The Flawed Reasoning Behind Biden’s Afghanistan Withdrawal

On Wednesday, President Biden announced that all U.S. and NATO forces will be withdrawn from Afghanistan by September 11, 2021. Biden’s speech was emotional. He recalled the toll taken on American troops in both Iraq and Afghanistan, explaining that he carries around a card with the precise number of soldiers killed in both wars. To date, Biden said, 2,448 American soldiers and personnel have been killed during the war in Afghanistan, while more than 20,000 others have been wounded. Biden reminded viewers that his late son, Beau, was deployed to Iraq, making him the only commander-in-chief in recent memory to have a child serve in a war zone. The president also noted how much the world has changed since 2001. America needs to “fight the battles for the next 20 years, not the last 20,” Biden said. He cited the many new challenges we collectively face, from the coronavirus pandemic, to cyber threats, to revanchist powers such as China and Russia. 

These arguments have much merit and likely resonated with many Americans.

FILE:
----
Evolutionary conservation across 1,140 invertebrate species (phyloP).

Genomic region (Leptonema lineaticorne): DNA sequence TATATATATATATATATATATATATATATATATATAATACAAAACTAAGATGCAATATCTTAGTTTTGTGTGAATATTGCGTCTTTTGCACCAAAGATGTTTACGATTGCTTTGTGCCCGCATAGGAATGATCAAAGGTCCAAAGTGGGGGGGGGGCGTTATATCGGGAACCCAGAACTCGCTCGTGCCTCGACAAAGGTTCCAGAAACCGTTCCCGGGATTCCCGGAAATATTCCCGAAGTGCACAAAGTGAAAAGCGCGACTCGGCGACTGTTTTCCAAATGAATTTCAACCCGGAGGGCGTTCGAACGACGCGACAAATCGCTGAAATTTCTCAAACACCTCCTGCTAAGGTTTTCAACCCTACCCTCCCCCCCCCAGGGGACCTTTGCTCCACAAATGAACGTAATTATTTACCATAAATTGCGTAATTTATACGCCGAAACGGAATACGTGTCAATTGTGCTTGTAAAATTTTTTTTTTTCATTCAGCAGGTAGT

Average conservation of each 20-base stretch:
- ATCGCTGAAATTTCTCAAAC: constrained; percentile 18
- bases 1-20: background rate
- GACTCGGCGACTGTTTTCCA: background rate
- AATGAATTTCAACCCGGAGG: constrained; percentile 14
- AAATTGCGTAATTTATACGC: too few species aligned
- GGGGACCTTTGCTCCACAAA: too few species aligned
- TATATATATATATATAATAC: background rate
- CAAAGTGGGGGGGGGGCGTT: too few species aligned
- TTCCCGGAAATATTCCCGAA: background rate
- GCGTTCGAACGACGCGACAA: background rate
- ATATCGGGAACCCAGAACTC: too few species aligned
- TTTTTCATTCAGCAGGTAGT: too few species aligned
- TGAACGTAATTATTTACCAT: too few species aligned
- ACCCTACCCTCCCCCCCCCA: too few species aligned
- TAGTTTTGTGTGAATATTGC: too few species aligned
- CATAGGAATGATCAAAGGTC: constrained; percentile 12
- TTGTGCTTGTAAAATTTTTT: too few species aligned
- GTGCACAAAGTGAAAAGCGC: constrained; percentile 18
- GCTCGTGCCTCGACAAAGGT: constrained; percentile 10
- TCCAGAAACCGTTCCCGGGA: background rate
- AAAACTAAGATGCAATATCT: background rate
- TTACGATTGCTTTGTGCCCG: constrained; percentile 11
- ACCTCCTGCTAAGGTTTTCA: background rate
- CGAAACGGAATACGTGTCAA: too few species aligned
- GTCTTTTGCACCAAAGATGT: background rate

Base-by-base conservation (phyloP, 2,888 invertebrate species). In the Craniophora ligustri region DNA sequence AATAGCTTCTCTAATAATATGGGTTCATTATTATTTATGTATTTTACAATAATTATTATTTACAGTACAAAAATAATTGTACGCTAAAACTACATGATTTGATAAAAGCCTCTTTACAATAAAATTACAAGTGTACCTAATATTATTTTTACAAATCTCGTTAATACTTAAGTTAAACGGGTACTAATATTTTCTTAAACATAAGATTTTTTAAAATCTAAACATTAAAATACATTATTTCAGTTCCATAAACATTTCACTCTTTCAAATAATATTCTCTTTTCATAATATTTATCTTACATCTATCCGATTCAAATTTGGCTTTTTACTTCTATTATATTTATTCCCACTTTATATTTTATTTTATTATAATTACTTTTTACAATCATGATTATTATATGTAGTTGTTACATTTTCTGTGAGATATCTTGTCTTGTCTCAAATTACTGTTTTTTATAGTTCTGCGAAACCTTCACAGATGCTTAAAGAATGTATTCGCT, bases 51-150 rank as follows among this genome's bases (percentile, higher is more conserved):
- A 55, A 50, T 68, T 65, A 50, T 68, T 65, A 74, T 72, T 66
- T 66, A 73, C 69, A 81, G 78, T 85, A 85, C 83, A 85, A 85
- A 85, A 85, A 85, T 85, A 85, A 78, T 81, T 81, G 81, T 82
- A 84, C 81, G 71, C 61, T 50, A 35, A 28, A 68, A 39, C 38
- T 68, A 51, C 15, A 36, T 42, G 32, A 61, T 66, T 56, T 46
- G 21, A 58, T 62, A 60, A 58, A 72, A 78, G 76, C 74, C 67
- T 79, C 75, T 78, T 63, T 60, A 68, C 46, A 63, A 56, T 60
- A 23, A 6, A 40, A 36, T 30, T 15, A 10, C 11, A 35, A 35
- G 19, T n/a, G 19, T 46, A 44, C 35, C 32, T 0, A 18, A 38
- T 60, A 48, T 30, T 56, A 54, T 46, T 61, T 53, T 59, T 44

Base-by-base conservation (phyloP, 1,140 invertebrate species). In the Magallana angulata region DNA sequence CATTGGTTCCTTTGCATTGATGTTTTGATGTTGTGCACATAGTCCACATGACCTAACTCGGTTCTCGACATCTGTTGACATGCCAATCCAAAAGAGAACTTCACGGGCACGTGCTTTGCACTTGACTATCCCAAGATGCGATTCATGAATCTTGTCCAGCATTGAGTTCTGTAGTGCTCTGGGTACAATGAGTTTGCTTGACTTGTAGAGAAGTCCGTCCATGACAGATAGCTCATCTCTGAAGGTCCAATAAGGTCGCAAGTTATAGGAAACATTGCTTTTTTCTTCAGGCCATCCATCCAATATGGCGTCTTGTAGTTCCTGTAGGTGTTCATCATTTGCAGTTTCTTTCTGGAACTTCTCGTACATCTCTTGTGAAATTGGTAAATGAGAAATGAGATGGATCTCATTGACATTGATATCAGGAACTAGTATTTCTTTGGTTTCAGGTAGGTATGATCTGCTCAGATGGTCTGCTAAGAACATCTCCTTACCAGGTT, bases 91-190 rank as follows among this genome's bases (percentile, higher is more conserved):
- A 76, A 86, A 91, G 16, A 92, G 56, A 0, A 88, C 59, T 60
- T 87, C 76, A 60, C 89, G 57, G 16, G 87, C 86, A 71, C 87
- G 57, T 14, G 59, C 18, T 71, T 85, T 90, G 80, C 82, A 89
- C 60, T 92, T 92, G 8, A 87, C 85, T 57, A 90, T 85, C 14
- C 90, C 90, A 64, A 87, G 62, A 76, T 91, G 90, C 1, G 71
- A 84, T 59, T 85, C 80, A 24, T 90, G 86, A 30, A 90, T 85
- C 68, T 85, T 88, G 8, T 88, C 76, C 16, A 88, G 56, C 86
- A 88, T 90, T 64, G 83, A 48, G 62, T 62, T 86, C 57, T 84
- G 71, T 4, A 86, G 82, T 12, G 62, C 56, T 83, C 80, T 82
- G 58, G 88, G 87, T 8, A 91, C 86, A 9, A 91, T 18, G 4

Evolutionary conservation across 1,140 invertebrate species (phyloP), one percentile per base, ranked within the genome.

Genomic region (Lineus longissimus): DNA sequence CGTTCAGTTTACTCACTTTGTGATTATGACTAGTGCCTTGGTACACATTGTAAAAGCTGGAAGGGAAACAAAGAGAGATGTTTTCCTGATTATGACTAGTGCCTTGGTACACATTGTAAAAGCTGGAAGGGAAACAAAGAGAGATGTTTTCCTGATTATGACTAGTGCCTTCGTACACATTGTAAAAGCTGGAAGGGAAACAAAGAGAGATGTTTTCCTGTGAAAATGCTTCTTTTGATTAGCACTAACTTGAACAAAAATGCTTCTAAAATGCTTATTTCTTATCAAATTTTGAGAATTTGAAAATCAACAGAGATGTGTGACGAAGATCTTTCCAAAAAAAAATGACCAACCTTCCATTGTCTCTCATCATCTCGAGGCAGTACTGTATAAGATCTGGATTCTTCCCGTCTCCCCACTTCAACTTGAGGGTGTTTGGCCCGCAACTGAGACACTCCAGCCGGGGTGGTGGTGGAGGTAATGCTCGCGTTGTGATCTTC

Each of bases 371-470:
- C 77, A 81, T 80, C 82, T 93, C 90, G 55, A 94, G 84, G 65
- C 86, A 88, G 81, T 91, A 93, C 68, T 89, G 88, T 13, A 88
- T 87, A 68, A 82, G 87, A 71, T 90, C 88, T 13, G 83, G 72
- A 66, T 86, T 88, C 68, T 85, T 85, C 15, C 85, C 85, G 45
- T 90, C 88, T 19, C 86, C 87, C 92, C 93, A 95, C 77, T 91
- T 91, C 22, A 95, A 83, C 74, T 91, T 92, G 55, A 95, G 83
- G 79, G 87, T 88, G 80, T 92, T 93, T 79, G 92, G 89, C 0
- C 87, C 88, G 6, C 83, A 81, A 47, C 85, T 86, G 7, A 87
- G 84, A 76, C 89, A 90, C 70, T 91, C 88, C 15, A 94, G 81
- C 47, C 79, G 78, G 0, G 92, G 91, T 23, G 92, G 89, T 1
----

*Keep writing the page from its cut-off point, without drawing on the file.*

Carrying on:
At other points, however, President Biden stumbled—both rhetorically and in terms of his reasoning. He confused Iraq and Afghanistan more than once, both in his speech and during a poignant visit to Arlington National Cemetery immediately after. 

Oddly, Biden indirectly critiqued his friend, President Barack Obama, with whom he served for two terms. He argued that the U.S. should have left Afghanistan immediately after killing Osama bin Laden. “That was 10 years ago, think about that,” Biden said. “We delivered justice to bin Laden a decade ago, and we’ve stayed in Afghanistan for a decade since.” More than half of those years came during Biden’s time as Obama’s vice president. 

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